Washington (CNN) - The Supreme Court on Friday turned aside an appeal from an independent congressional candidate affiliated with the conservative Tea Party movement, who demanded Virginia election officials accept signatures on petitions to place his name on the ballot.
Herb Lux of Rapphannock, Virginia, had filed an emergency appeal with Chief Justice John Roberts, arguing that, less than six week before Election Day, he needs a final ruling on whether his name can appear alongside other office-seekers.
At issue is a state law requiring congressional candidates to obtain a minimum number of signatures before appearing on the ballot. The twist is that most of Lux's signatures were invalidated because he himself witnessed them. Normally that is not a problem, but state law says only a resident of the congressional district can collect such nominating petitions himself.
(CNN) - Pete Rouse was just installed as White House chief of staff on Friday, but he's already been facing fire from Sarah Palin for over a week.
Now White House Press Secretary Robert Gibbs is hitting back, calling the former Alaska governor's accusations "fairly silly."
Palin has made clear she's no fan of Rouse - the longtime top Obama aide who has been little seen in the public eye until his elevation to the top White House staff job.
Washington (CNN) - Aides to Indiana GOP Rep. Mike Pence haven't been shy about stirring up presidential buzz about their boss, especially after his victory last month in the Values Voters Summit 2012 straw poll.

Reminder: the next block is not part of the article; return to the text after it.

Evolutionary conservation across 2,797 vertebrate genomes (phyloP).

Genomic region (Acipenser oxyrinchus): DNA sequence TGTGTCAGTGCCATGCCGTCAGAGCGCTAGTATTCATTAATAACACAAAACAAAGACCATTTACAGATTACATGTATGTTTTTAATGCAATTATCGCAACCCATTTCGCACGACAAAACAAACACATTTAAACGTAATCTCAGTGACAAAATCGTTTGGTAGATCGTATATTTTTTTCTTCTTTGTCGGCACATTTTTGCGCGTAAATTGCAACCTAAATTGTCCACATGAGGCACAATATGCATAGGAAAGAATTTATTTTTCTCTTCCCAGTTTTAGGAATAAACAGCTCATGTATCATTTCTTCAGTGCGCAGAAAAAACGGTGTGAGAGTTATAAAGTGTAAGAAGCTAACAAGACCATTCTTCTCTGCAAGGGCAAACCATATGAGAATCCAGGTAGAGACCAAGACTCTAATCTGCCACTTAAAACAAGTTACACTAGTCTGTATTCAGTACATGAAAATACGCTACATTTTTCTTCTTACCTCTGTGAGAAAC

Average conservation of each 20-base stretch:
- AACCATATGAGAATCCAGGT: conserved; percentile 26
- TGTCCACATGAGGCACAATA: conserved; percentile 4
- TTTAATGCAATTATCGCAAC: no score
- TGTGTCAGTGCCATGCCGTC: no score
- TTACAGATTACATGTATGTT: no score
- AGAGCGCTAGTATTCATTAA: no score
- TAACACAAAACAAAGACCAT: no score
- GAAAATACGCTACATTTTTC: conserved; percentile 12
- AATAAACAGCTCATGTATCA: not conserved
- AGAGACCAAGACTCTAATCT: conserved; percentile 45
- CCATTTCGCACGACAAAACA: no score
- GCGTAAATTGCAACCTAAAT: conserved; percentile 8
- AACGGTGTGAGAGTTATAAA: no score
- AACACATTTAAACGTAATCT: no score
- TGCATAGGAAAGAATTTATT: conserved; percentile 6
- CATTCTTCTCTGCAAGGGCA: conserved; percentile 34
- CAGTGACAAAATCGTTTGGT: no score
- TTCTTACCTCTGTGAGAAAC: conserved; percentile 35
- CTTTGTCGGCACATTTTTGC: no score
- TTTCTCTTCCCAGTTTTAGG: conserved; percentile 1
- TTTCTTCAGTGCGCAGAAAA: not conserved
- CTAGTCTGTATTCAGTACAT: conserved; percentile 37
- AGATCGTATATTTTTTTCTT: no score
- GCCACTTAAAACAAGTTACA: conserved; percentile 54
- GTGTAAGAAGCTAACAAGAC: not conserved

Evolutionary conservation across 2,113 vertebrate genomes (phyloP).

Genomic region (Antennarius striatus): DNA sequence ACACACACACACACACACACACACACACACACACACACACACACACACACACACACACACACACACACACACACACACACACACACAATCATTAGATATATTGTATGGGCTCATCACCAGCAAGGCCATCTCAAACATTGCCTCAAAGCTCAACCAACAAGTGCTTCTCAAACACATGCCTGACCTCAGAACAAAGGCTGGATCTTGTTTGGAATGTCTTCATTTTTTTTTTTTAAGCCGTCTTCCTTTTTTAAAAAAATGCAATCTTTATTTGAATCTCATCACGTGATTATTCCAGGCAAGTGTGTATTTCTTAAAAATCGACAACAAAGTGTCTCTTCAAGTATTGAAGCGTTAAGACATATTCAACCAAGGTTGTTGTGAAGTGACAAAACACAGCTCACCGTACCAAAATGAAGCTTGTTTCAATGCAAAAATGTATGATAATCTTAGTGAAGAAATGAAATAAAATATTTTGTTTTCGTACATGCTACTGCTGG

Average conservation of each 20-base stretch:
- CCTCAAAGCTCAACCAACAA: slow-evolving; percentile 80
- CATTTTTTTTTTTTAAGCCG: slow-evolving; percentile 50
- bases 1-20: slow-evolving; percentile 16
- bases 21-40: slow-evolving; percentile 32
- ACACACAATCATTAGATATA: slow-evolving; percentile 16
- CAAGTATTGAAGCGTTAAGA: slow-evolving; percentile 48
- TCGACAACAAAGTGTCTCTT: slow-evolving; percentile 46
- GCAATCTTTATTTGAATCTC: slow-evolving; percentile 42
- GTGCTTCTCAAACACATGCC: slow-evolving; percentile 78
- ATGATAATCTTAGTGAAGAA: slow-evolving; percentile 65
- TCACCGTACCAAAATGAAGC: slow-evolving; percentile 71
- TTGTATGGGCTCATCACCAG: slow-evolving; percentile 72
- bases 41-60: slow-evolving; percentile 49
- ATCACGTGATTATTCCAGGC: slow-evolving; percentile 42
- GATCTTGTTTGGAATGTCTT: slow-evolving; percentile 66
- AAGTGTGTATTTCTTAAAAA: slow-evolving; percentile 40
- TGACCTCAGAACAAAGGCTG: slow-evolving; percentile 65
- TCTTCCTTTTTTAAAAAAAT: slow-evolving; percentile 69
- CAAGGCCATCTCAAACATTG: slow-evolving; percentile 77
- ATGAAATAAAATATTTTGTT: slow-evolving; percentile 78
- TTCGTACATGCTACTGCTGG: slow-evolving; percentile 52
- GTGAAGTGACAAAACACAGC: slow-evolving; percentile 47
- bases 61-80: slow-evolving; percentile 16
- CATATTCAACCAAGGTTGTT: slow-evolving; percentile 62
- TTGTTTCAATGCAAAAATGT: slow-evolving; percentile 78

Now Pence is heading to Des Moines on Saturday to address the Iowa Faith and Freedom Coalition - his second trip to the first-in-the-nation caucus state this cycle - and his office has released excerpts of his speech, an overture to both fiscal and social conservatives.
"These are serious times," Pence will say, according to the prepared remarks. "A nation conceived in liberty has come of age in bondage to big government. We've lost respect to the world. We are going broke. And our social and cultural fabric is unraveling. People are scared."
Read excerpts from Pence's prepared remarks after the jump:
(CNN) - Four former White House chiefs of staff have some specific advice for the new chief of staff, Pete Rouse. I e-mailed them asking for some advice for Rouse, and quickly heard back.
Ken Duberstein, who served President Ronald Reagan, offered this: "Remember you are staff, not chief. The President is elected and you are not. Every time you speak the voice people hear is not yours but the President's. And finally, you have a constituency of one and a half, and do not tell the First Lady who is the half."
Andy Card, who served President George W. Bush, emailed me this:
Washington (CNN) - Just when you thought the race for the South Carolina U.S. Senate seat could not get more unusual, there's a new twist.
Famed South Carolina chef and cookbook author Nathalie Dupree has entered the race as a write-in candidate. She tells CNN she was motivated to launch the long-shot campaign after reading an article last week about GOP incumbent Sen. Jim DeMint's refusal to sign off on a congressional earmark of $400,000 to study dredging for the port of Charleston.
The study was designed to help allow the port to accommodate larger boats - thereby helping the state's economy.